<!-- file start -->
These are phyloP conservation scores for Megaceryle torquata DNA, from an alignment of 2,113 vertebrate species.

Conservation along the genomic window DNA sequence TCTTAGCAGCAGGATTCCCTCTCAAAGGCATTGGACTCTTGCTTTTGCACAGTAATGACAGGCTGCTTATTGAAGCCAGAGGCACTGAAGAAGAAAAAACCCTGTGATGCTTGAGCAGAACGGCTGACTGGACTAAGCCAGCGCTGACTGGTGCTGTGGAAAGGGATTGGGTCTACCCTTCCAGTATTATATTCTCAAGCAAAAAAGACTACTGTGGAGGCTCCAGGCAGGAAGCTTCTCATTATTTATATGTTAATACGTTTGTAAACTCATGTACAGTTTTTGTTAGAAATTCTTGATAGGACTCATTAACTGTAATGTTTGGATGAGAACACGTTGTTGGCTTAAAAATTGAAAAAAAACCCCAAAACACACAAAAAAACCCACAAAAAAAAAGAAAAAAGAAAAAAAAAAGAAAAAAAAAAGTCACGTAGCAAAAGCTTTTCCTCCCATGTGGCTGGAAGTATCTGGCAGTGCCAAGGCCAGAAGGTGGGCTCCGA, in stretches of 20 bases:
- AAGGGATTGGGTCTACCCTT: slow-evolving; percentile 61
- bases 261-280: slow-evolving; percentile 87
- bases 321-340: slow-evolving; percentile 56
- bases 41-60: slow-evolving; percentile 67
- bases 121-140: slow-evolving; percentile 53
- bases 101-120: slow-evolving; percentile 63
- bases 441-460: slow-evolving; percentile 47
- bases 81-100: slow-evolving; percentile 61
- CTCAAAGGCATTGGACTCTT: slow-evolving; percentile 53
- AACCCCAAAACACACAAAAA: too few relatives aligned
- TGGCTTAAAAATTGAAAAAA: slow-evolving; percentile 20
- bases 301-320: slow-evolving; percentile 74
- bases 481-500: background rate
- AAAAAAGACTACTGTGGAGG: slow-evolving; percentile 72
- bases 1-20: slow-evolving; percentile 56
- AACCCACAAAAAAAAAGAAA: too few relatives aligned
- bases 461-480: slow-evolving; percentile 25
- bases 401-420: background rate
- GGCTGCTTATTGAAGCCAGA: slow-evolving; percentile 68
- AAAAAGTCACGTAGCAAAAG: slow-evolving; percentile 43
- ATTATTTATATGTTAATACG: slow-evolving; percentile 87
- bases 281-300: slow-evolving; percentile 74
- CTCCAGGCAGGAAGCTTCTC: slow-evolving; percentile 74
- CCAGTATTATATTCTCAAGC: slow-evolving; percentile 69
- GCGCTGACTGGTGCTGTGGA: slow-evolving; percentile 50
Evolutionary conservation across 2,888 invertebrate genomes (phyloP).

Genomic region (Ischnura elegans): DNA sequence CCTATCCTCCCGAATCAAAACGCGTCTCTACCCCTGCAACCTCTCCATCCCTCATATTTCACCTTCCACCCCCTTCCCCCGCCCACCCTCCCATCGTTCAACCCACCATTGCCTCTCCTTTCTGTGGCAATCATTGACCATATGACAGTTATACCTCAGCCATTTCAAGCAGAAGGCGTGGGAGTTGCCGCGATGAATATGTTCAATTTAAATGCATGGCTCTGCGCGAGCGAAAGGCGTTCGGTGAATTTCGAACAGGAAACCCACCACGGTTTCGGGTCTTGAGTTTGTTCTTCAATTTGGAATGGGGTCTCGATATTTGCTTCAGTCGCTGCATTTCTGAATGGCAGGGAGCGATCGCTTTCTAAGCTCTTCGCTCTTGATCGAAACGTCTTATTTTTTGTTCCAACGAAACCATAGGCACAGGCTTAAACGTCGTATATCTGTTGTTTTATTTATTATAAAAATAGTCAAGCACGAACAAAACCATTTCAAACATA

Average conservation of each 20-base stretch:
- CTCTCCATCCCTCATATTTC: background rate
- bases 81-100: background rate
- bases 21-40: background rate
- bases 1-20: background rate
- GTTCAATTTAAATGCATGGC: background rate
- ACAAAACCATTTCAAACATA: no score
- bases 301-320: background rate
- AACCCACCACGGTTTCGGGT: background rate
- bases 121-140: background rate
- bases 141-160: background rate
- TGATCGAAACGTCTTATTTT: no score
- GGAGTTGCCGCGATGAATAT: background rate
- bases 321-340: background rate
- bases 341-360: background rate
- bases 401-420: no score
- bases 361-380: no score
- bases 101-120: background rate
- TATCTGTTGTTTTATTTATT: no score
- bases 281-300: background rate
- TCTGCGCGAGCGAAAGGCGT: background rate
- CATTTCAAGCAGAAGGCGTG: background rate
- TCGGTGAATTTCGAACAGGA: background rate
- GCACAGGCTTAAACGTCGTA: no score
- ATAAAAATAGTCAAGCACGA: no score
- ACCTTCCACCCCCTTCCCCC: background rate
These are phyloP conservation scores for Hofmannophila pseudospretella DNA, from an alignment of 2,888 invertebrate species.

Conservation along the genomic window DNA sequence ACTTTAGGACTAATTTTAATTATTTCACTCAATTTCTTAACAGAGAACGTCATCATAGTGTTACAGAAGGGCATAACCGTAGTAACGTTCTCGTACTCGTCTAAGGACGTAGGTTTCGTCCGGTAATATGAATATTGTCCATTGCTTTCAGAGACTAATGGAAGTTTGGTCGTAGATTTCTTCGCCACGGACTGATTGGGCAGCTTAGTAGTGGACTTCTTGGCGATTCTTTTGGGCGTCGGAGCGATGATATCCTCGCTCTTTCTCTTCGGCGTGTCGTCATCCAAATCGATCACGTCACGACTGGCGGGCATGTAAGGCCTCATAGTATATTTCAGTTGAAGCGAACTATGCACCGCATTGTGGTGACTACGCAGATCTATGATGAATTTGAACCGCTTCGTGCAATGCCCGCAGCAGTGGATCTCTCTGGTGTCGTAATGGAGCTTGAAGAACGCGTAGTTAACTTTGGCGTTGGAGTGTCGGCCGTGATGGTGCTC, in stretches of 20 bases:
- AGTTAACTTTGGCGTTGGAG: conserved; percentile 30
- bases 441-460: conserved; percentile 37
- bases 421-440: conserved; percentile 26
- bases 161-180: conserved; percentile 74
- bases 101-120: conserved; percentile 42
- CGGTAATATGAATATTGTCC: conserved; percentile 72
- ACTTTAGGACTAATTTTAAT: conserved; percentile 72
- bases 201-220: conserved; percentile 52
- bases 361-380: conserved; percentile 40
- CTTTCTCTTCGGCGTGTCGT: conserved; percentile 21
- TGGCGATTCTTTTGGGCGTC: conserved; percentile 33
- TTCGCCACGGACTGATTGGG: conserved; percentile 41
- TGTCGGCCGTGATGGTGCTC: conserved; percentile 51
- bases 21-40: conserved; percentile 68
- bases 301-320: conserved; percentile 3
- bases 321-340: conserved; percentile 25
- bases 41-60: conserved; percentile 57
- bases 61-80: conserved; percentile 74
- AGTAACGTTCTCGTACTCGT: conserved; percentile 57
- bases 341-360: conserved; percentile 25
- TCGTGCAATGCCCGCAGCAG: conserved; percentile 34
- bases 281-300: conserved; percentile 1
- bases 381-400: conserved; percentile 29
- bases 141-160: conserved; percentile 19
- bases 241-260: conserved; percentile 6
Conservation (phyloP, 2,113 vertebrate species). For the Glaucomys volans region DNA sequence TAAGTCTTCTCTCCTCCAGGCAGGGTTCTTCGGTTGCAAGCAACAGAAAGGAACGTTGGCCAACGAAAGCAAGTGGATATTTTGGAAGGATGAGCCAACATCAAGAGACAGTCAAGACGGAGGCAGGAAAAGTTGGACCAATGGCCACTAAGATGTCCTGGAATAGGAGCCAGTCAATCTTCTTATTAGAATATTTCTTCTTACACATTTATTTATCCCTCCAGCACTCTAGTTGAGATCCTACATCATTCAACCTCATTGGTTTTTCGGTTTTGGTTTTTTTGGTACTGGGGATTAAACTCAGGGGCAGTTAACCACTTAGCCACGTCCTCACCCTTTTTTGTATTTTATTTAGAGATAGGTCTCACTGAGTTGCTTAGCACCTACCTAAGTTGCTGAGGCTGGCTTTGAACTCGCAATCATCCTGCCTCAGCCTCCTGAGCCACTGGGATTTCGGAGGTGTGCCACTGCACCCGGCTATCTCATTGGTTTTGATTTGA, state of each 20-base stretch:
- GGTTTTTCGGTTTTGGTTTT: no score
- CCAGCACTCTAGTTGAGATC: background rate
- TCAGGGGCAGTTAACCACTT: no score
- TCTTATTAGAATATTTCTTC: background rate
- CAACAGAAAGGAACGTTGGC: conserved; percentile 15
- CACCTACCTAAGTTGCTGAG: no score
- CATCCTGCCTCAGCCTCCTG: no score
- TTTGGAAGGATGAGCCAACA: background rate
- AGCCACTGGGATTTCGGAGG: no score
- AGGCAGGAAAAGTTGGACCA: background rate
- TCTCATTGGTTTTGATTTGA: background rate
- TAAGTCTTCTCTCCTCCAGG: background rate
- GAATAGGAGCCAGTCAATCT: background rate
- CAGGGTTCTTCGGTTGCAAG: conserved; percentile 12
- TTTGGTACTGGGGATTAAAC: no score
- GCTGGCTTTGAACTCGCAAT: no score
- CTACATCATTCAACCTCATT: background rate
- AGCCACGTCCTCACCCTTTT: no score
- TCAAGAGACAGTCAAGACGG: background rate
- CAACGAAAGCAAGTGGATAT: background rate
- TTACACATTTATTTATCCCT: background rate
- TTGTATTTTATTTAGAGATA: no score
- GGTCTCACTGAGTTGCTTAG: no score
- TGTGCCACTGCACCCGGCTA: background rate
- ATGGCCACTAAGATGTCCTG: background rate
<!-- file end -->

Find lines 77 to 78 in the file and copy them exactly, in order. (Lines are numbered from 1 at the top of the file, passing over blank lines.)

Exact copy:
- bases 341-360: conserved; percentile 25
- TCGTGCAATGCCCGCAGCAG: conserved; percentile 34